Sweet-swinging Sano slows down to speed up

Young slugger's combination of patience and hard contact fueling breakout campaign

Sweet-swinging Sano slows down to speed up

MINNEAPOLIS -- Miguel Sano says the key to his breakout season so far is easy to explain -- he's just being more patient, and when he sees a pitch he likes, he's swinging hard.

The numbers back up Sano's assertion, and those hard swings are leading to even harder contact -- he leads the Majors in average exit velocity by more than three mph, averaging 98.9 mph off the bat, per Statcast™. A's slugger Khris Davis is second at 95.8 mph, but the difference between him and Sano is roughly the same as the margin between Davis and the 15th-highest average exit velocity.

Sano's hard contact, coupled with his career-best 18.7 percent walk rate, has helped him hit .300/.431/.640 with eight homers, six doubles, two triples and a league-leading 28 RBIs in 29 games. It's been a major bounceback from last season, when he hit .236/.319/.462 with 25 homers and 66 RBIs in 116 games.

"It's just more patience and trying to hit the ball up the middle," Sano said. "I've just been trying to simplify the game."

Sano believed he was putting too much pressure on himself at the plate, which caused him to chase pitches out of the zone. He has improved his swing rate on pitches out of the zone from 23.7 percent to 22.2 percent, while also swinging at more strikes, going from swinging at 62.9 percent of pitches in the zone to 71.4 this year.

Statcast: Twins tee off on A's

It's allowed Sano to make harder contact, improving his average exit velocity on pitches in the zone from 93.3 mph last year to an MLB-best 100 mph this year. For context, the league average is 88.8 mph, and Sano 's worst average exit velocity in any of the nine quadrants of the strike zone is 92.1 mph.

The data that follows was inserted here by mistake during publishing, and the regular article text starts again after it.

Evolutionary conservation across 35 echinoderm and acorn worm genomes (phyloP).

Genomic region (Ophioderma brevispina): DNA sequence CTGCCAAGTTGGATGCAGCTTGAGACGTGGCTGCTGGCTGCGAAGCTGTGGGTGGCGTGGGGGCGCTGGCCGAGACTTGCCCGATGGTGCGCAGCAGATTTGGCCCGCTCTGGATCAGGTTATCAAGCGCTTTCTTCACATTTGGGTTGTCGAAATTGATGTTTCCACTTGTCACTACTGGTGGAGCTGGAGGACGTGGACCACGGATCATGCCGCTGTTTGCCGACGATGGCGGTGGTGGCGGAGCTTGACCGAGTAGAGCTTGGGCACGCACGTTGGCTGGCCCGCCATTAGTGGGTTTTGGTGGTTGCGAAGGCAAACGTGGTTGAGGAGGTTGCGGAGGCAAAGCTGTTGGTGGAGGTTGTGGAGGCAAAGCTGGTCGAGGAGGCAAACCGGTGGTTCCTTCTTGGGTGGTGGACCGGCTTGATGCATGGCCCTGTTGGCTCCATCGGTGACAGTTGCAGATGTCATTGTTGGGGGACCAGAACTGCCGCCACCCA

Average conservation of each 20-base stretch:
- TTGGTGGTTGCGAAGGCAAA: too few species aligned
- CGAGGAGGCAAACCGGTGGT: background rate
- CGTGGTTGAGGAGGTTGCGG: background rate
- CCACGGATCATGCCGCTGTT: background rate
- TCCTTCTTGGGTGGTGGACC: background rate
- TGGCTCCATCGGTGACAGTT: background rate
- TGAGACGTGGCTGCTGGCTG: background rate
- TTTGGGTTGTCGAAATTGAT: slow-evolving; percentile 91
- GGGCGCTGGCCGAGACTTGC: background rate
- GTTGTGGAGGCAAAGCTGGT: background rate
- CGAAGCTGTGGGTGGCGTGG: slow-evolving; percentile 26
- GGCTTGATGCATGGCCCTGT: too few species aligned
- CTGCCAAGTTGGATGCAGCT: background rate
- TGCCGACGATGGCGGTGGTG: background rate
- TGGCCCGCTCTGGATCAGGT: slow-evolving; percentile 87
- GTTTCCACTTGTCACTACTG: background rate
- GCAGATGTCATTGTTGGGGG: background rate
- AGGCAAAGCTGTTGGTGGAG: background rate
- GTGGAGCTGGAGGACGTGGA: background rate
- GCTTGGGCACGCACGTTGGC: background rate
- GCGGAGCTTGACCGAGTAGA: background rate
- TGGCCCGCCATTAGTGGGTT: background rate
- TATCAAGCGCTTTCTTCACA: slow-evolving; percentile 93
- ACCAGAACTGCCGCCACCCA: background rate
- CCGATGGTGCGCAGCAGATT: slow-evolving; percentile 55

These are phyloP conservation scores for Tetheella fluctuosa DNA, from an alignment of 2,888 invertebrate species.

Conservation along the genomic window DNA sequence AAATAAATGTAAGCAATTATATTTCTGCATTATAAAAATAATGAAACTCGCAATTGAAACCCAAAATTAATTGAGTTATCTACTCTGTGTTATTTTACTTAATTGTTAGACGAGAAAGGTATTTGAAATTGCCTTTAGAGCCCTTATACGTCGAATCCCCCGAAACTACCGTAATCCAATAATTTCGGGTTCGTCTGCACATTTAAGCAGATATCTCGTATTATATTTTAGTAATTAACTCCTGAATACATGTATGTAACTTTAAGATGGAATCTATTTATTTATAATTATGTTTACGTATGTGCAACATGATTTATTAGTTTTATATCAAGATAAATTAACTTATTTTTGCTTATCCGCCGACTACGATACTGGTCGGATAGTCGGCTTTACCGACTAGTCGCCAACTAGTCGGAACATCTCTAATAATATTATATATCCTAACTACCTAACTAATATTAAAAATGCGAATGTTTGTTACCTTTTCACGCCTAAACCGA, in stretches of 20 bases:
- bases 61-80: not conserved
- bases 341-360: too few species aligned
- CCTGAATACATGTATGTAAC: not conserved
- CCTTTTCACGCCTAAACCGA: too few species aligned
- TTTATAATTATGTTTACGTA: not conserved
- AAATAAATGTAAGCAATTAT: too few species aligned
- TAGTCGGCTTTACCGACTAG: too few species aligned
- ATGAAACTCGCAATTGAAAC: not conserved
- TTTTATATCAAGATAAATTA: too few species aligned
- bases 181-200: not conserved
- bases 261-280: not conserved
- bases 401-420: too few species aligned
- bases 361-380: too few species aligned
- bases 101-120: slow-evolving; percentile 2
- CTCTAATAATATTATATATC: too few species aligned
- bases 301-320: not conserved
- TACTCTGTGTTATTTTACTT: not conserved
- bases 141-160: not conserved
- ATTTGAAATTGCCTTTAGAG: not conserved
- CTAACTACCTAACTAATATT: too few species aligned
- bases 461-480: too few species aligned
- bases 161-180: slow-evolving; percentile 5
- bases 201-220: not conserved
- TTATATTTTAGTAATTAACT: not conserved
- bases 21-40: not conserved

"What an incredible talent, but more importantly what a good hitter," Twins hitting coach James Rowson said. "The power takes away from the fact he's a great hitter. He sees the ball well. He understands how to get a pitch to hit and will take walks when they're given."

So while Sano has been helped by a .440 batting average on balls in play -- higher than his career BABIP by 100 points -- much of it is because of how hard he's hit the ball. He's not hitting the ball on the ground as much, improving his average launch angle from 16.5 degrees to 20.2 degrees, leading to more extra-base hits when combined with his elite exit velocity. The league average is 10.9 degrees.

Ideally, players want to hit the ball at least 98 mph between 26 degrees and 30 degrees, which is classified as a "barrel" by Statcast™. Sano has been credited with 14 barrels this year, and 24.1 percent of his balls in play are classified as barreled, which is second only to Aaron Judge's 25.7 percent.

Sano is crushing fastballs, hitting .348 with an .826 slugging percentage against heaters, and he's batting .333 with a .667 slugging against sliders. The only pitch he's struggled against has been the changeup, against which he's hitting .167 with no homers. Last year, Sano hit .244 against fastballs, .173 against sliders and .188 against changeups.

Sano believes his work watching video has helped him identify pitches and patterns better this year, and Rowson said he's easily one of the hardest workers on the team.

"He works with a plan and he works with focus," Rowson said. "It shows up at game time. His success is no accident. He's a guy who prepares himself to succeed."

Rhett Bollinger has covered the Twins for MLB.com since 2011. Follow him on Twitter @RhettBollinger and listen to his podcast. This story was not subject to the approval of Major League Baseball or its clubs.